Interview with Director, Asia, Dow Corning Human Resources
Seven per cent of Dow Corning’s workforce has been identified as high potential employees, including around 20 people from its 250-strong Indian team. They are the ones making up the talent bench for succession planning at the multinational company specialising in silicones and silicon-based technology. A key part of their development is cross-functional exposure and one that involves sitting next to the CxOs at the company headquarters. Dow Corning Human Resources Director (Asia) Marie-France Van Vooren tells Sayantani Kar how it differs from regular best practices and its import
In your grooming for high potential performers, what role does cross-functional training play?
It is a development programme. We get 60 per cent of our knowledge from experience, 30 per cent from interactions with others and only 10 per cent from listening to a teacher. This helps to give our high potential candidates the experience they would need to navigate the business.
We realised the need particularly for employees in our emerging economy markets. In a place like India, for example, employees don’t see the big production plants. It can be quite a task to grasp the work that goes into turning quartz into an emulsion to put on one’s skin, for example.
How does the cross-functional programme work?
Cross-functional participants are nominated. Once they are nominated, we start with their self-assessment, peer and manager assessment. They are then debriefed with a coach, who is mostly from outside the company to encourage some comfort and openness.
Assessments done, the experiential part begins. These people are taken twice for about 10 days to our corporate headquarters in the US and engage in project work and direct interactions with the senior management. The young talent receives assignments which they have to do on their return. Again, the coaches are always available on the phone and they can share everything with them — even discuss failure — without the fear of being reported.
Feedback comes in every three months when all three — coach, manager and candidate — assess the new behaviour traits picked up as lesson from the activities assigned. It also gives the manager a chance to create situations where the person can further hone those skills.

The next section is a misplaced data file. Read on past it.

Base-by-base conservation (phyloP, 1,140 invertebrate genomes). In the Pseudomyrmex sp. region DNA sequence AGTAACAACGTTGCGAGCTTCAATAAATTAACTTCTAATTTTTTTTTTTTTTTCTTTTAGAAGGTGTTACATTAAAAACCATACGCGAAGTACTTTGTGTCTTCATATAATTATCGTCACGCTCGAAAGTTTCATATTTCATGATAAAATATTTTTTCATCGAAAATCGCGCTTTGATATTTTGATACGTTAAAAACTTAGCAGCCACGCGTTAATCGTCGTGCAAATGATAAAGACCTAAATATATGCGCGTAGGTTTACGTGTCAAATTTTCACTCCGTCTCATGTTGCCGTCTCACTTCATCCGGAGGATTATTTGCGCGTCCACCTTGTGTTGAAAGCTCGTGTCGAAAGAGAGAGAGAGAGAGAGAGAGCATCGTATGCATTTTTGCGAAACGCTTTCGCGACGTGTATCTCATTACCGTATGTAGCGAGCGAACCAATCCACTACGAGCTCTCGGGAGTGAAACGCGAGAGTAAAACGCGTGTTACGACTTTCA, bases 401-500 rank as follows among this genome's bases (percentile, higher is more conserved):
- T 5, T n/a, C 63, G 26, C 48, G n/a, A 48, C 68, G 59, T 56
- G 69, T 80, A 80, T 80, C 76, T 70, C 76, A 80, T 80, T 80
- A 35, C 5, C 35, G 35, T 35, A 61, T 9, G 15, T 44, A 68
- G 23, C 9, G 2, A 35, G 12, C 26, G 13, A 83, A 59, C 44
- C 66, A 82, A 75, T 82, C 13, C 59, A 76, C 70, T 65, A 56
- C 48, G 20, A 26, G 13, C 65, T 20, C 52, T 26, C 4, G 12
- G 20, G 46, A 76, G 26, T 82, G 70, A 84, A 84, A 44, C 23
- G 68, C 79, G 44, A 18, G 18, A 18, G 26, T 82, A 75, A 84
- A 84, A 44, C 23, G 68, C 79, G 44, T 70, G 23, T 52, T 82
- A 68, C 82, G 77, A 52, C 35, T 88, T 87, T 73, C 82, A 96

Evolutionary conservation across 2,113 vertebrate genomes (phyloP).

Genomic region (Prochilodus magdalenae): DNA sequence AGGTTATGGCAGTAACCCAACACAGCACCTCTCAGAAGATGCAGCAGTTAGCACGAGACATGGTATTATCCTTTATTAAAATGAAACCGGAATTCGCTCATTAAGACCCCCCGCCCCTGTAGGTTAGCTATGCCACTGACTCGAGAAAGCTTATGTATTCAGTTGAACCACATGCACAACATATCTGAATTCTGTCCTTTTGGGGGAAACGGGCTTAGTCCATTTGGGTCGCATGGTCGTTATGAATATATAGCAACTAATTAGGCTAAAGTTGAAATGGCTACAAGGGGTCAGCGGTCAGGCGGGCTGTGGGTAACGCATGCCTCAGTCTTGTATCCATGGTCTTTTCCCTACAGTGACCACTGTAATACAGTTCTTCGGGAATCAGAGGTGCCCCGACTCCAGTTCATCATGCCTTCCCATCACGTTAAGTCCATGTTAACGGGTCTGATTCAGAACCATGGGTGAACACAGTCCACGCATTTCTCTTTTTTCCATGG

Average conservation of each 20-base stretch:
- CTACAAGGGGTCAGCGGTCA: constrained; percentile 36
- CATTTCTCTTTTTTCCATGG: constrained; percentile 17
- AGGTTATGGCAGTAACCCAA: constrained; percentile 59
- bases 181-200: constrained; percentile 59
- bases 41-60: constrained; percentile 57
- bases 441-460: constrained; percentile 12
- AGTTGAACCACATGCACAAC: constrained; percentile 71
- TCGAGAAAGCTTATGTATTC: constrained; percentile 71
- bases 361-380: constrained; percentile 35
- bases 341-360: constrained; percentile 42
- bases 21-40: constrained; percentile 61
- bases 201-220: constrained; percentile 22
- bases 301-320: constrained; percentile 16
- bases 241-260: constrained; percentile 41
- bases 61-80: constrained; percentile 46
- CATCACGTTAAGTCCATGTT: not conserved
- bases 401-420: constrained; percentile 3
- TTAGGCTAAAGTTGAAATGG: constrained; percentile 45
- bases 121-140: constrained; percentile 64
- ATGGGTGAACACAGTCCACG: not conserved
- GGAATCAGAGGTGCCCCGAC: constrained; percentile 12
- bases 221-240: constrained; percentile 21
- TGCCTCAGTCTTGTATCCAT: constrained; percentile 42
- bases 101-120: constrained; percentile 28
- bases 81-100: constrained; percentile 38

Does this make it more experiential in nature?
I once was a manager to one such participant. But he had the problem of being too energetic and tended to go for battle in every argument, which is dangerous especially if you are in HR. While I had pointed it out to him and tried working on it, it did not sink in till he experienced it himself. In the sessions with senior leaders, the workshops yielded a similar feedback and he got a confirmation of this. That instantly made him serious about addressing it. Upcoming union negotiations in his country ensured that there was a ready project for him to manage differences in opinion peacefully, which he worked on with me and his coach. He wasn’t judged on his previous behaviour as long as he made progress.
Why do you arrange meetings with senior management as part of the programme?
Senior leaders are usually from a much older generation. They can sometimes lose track of what the next generation of young talent is like. The senior management has an important duty to know the high potential people from around the world in their company. Through these interactions, they learn about their hopes, behaviour, dreams and potential to take the company to the next step.
How does that help?
We had five high potential people from a country who would complain that they did not have the tools to develop the market. We asked them to put together a presentation for the senior management with recommendations. They worked hard and came up with a suggestion that needed to altogether change how the business was run in that country.
When they left the room, the bosses asked each other if they should do what the team wanted. They decided that these comprised the senior talent in that country so they had to trust them with it.
What the team thought would take hours, took just five minutes of deliberation and they were asked to go ahead with implementing their suggestions. In fact, when the magnitude of their new responsibility hit them, they were scared to start with.
But what is cross-functional in these programmes?